"End to End via the Margins"
Although the day started with haloes and sun dogs, the rain held off and it turned out quite warm. I walked up an old railway track on an improbably steep gradient towards the Angel Of The North, apparently the country's most viewed sculpture; "Oh look, daddy, there's the Angel of the ..." Crunch. But I do like it, and I'm glad I've seen it at closer quarters than from the railway up the Team valley. As with that cross back in the south west, an aeroplane passed overhead as I looked up at it.
As I walked towards Gateshead, I chatted for a while with a woman who'd been bumping her trolley of free papers up some steps. I'm acutely aware that I must seem threatening or nutty to lots of people, and I'm gladdened by how many do seem willing to talk.
Pushing northwards towards Gateshead, I was "in the groove", moving quickly, too quickly, because my dodgy toe complained later - I really do have to be careful that I don't get carried away by those endorphins. The way into Gateshead and, by and large, the whole day today, has been "via the nice bits", or even the posh bits - the route seems to have worked out that way.
So it was down to the Tyne past Davy Roll,and through the door I could see them doing exactly the same things people do at the works where I'm chaplain in Sheffield, though presumably with cast, rather than forged rolls. And I met Terry Oakley by the Tyne, among all the brave new waterfront buildings, and with the sounds of construction all around. Newcastle wants to be European City of Culture in 2008, and it looks pretty good to me. Terry navigated me across the river, and on a whirlwind tour of the city centre, an alive, hopeful, smart and happy seeming place. Before I came here I used to think Earl grey was just a kind of tea. I was surprised how close St James' Park is to the city centre. It also seems very close to the centre of Newcastle consciousness, although this year's performance will have helped.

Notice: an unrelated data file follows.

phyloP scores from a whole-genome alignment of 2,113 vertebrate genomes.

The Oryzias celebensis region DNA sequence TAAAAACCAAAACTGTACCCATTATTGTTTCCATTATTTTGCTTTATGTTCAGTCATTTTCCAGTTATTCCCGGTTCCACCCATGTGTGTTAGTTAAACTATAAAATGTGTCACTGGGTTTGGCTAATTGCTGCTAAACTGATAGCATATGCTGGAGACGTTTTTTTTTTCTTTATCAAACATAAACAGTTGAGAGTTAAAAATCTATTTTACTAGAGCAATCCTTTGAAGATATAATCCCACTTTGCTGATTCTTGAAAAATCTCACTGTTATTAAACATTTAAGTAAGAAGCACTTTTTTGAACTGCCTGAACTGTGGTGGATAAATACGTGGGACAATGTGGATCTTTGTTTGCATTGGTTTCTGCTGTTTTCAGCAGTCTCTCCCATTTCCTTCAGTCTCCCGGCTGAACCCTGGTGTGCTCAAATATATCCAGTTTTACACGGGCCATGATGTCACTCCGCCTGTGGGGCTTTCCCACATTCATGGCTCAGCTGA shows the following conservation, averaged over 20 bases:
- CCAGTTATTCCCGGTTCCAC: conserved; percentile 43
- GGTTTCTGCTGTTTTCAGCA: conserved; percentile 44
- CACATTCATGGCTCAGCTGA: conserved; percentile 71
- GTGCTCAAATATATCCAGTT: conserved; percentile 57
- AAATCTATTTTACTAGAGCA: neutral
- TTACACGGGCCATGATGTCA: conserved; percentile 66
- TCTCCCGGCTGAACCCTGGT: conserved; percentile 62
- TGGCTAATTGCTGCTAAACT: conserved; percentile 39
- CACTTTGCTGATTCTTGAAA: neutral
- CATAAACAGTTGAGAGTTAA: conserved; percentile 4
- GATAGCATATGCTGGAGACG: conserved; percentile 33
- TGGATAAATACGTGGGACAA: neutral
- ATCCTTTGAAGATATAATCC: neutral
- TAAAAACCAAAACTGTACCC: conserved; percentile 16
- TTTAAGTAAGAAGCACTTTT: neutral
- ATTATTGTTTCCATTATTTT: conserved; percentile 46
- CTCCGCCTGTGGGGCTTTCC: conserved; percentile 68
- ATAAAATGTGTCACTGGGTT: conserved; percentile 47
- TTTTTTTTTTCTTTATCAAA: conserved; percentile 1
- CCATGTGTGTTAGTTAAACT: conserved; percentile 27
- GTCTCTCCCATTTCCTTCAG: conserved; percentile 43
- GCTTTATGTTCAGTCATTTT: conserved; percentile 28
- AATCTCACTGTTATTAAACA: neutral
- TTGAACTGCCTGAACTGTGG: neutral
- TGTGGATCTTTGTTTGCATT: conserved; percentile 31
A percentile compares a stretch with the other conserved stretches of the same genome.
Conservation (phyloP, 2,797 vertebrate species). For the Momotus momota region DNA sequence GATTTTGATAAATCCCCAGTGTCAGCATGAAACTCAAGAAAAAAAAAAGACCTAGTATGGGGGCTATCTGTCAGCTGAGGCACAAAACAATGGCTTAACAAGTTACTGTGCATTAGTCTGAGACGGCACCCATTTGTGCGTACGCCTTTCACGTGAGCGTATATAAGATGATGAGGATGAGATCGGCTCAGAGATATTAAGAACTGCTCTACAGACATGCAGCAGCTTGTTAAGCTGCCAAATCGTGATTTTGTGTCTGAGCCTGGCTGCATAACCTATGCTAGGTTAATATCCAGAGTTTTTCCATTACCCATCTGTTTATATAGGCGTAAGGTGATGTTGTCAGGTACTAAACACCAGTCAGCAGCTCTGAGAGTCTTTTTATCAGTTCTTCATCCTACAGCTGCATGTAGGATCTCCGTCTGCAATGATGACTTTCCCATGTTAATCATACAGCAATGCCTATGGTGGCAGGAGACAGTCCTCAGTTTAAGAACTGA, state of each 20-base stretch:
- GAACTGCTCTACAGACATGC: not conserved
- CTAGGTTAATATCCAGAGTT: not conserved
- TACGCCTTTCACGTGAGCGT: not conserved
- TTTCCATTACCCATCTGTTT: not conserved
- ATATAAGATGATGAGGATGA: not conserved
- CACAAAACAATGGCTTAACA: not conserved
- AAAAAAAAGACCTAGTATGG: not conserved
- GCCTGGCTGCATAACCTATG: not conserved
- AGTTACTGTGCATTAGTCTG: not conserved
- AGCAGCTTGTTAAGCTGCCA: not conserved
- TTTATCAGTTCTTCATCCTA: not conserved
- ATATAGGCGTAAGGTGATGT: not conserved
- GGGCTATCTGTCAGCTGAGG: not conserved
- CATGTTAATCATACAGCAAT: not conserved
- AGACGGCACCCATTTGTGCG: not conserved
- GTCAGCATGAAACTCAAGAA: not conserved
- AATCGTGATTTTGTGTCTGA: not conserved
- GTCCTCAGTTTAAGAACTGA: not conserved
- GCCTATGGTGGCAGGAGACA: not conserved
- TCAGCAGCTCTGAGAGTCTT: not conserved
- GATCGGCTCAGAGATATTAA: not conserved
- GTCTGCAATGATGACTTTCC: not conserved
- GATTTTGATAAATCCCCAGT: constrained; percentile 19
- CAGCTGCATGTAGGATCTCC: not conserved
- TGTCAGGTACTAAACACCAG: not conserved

I walk west-ish from the centre and immediately after deviating from the main road beyond Westerhope, I feel as if I am in countryside (very close, as it happens, to where Foot and Mouth started a couple of years ago). There are now some sheep and cattle in the fields. As I approach Darras Hall on the footpath, I have to cross the corner of a field containing what appear to be bulls. They looked muscular and frisky and I didn't check too closely whether they'd had the operation. I, being a wimpish soul, deviated shamelessly from the footpath.
I was looked after by the Watsons of Ponteland URC at Darras Hall, and saw the churches and communities in the pastorate and heard about change. In the evening, a group from Ponteland answered The Questions. it's been a busy day and I've been brilliantly looked after.Pictures from today...
Concrete shapes, Gateshead
Competitor to place where I'm a chaplain in Sheffield, also part of Sheffield firm
Terry Oakley and Eye
Self and Eye
The pub that died in infancy
Flowers for the past #2 - Westerhope
Group from Ponteland URC
God of life, we pray for people
who are still suffering the consequences of
foot and mouth disease,
for farmers whose livelihoods have been taken away,
who have to restock patiently,
who may even have taken retirement,
for families of those who have ended their own lives,
for people in the tourist industry,
for whole communities whose lives
have been blighted.
God give new life,
a new chance,
|© Bob Warwicker. The words here may be reproduced freely, but not for gain, or without attribution. All alterations must have the permission of the author.|